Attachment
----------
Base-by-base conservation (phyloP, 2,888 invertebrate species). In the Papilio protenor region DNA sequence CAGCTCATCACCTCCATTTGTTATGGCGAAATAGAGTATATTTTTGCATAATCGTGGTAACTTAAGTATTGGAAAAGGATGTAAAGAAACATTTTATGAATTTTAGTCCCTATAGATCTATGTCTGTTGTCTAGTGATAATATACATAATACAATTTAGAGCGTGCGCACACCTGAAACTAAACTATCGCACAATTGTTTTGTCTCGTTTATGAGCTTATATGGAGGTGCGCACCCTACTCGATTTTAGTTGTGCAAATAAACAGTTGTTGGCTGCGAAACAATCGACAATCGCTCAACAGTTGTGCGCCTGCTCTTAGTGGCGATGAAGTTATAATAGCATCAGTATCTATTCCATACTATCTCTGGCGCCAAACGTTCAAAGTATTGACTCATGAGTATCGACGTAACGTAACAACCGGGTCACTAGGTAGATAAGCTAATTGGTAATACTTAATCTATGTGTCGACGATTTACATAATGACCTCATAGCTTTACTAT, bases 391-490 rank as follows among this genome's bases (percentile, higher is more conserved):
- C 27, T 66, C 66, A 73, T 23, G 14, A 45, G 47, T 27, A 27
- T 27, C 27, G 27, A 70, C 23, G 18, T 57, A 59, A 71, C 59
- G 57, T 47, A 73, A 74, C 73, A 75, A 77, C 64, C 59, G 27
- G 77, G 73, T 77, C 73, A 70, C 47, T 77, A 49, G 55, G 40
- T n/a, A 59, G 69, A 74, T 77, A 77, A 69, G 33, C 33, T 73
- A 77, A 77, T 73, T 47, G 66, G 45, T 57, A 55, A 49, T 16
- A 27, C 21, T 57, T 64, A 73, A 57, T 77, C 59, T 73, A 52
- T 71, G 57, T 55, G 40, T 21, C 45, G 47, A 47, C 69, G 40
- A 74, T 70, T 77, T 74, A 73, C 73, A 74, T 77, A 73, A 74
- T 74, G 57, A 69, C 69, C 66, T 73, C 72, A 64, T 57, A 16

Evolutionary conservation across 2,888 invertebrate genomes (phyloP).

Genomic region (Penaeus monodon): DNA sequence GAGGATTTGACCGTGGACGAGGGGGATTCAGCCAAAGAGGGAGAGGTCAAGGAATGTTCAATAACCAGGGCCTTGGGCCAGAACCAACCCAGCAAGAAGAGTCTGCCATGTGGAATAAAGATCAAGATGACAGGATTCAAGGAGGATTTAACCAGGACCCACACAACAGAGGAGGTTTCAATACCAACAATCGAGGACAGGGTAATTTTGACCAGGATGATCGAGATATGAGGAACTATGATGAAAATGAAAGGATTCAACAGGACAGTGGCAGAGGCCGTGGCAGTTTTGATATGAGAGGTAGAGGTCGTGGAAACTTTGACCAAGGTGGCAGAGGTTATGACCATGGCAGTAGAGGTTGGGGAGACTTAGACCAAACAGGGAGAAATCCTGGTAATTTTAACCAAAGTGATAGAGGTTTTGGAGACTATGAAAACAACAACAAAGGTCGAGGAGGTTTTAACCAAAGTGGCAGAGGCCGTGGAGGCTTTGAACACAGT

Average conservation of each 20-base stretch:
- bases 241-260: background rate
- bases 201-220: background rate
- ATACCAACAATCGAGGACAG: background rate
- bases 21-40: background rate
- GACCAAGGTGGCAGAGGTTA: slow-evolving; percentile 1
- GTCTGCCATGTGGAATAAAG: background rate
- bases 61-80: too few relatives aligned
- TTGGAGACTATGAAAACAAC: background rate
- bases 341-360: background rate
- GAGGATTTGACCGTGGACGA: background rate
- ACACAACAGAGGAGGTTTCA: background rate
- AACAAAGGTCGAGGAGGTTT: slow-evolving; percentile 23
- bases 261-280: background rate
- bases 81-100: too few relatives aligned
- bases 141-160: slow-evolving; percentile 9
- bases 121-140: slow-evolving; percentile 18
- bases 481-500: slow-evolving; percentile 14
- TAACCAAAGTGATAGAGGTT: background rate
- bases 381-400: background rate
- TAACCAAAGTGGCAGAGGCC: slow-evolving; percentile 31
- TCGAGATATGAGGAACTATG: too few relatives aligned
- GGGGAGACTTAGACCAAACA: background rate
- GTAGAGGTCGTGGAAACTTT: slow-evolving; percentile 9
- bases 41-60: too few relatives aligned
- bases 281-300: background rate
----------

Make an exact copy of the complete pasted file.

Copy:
Base-by-base conservation (phyloP, 2,888 invertebrate species). In the Papilio protenor region DNA sequence CAGCTCATCACCTCCATTTGTTATGGCGAAATAGAGTATATTTTTGCATAATCGTGGTAACTTAAGTATTGGAAAAGGATGTAAAGAAACATTTTATGAATTTTAGTCCCTATAGATCTATGTCTGTTGTCTAGTGATAATATACATAATACAATTTAGAGCGTGCGCACACCTGAAACTAAACTATCGCACAATTGTTTTGTCTCGTTTATGAGCTTATATGGAGGTGCGCACCCTACTCGATTTTAGTTGTGCAAATAAACAGTTGTTGGCTGCGAAACAATCGACAATCGCTCAACAGTTGTGCGCCTGCTCTTAGTGGCGATGAAGTTATAATAGCATCAGTATCTATTCCATACTATCTCTGGCGCCAAACGTTCAAAGTATTGACTCATGAGTATCGACGTAACGTAACAACCGGGTCACTAGGTAGATAAGCTAATTGGTAATACTTAATCTATGTGTCGACGATTTACATAATGACCTCATAGCTTTACTAT, bases 391-490 rank as follows among this genome's bases (percentile, higher is more conserved):
- C 27, T 66, C 66, A 73, T 23, G 14, A 45, G 47, T 27, A 27
- T 27, C 27, G 27, A 70, C 23, G 18, T 57, A 59, A 71, C 59
- G 57, T 47, A 73, A 74, C 73, A 75, A 77, C 64, C 59, G 27
- G 77, G 73, T 77, C 73, A 70, C 47, T 77, A 49, G 55, G 40
- T n/a, A 59, G 69, A 74, T 77, A 77, A 69, G 33, C 33, T 73
- A 77, A 77, T 73, T 47, G 66, G 45, T 57, A 55, A 49, T 16
- A 27, C 21, T 57, T 64, A 73, A 57, T 77, C 59, T 73, A 52
- T 71, G 57, T 55, G 40, T 21, C 45, G 47, A 47, C 69, G 40
- A 74, T 70, T 77, T 74, A 73, C 73, A 74, T 77, A 73, A 74
- T 74, G 57, A 69, C 69, C 66, T 73, C 72, A 64, T 57, A 16

Evolutionary conservation across 2,888 invertebrate genomes (phyloP).

Genomic region (Penaeus monodon): DNA sequence GAGGATTTGACCGTGGACGAGGGGGATTCAGCCAAAGAGGGAGAGGTCAAGGAATGTTCAATAACCAGGGCCTTGGGCCAGAACCAACCCAGCAAGAAGAGTCTGCCATGTGGAATAAAGATCAAGATGACAGGATTCAAGGAGGATTTAACCAGGACCCACACAACAGAGGAGGTTTCAATACCAACAATCGAGGACAGGGTAATTTTGACCAGGATGATCGAGATATGAGGAACTATGATGAAAATGAAAGGATTCAACAGGACAGTGGCAGAGGCCGTGGCAGTTTTGATATGAGAGGTAGAGGTCGTGGAAACTTTGACCAAGGTGGCAGAGGTTATGACCATGGCAGTAGAGGTTGGGGAGACTTAGACCAAACAGGGAGAAATCCTGGTAATTTTAACCAAAGTGATAGAGGTTTTGGAGACTATGAAAACAACAACAAAGGTCGAGGAGGTTTTAACCAAAGTGGCAGAGGCCGTGGAGGCTTTGAACACAGT

Average conservation of each 20-base stretch:
- bases 241-260: background rate
- bases 201-220: background rate
- ATACCAACAATCGAGGACAG: background rate
- bases 21-40: background rate
- GACCAAGGTGGCAGAGGTTA: slow-evolving; percentile 1
- GTCTGCCATGTGGAATAAAG: background rate
- bases 61-80: too few relatives aligned
- TTGGAGACTATGAAAACAAC: background rate
- bases 341-360: background rate
- GAGGATTTGACCGTGGACGA: background rate
- ACACAACAGAGGAGGTTTCA: background rate
- AACAAAGGTCGAGGAGGTTT: slow-evolving; percentile 23
- bases 261-280: background rate
- bases 81-100: too few relatives aligned
- bases 141-160: slow-evolving; percentile 9
- bases 121-140: slow-evolving; percentile 18
- bases 481-500: slow-evolving; percentile 14
- TAACCAAAGTGATAGAGGTT: background rate
- bases 381-400: background rate
- TAACCAAAGTGGCAGAGGCC: slow-evolving; percentile 31
- TCGAGATATGAGGAACTATG: too few relatives aligned
- GGGGAGACTTAGACCAAACA: background rate
- GTAGAGGTCGTGGAAACTTT: slow-evolving; percentile 9
- bases 41-60: too few relatives aligned
- bases 281-300: background rate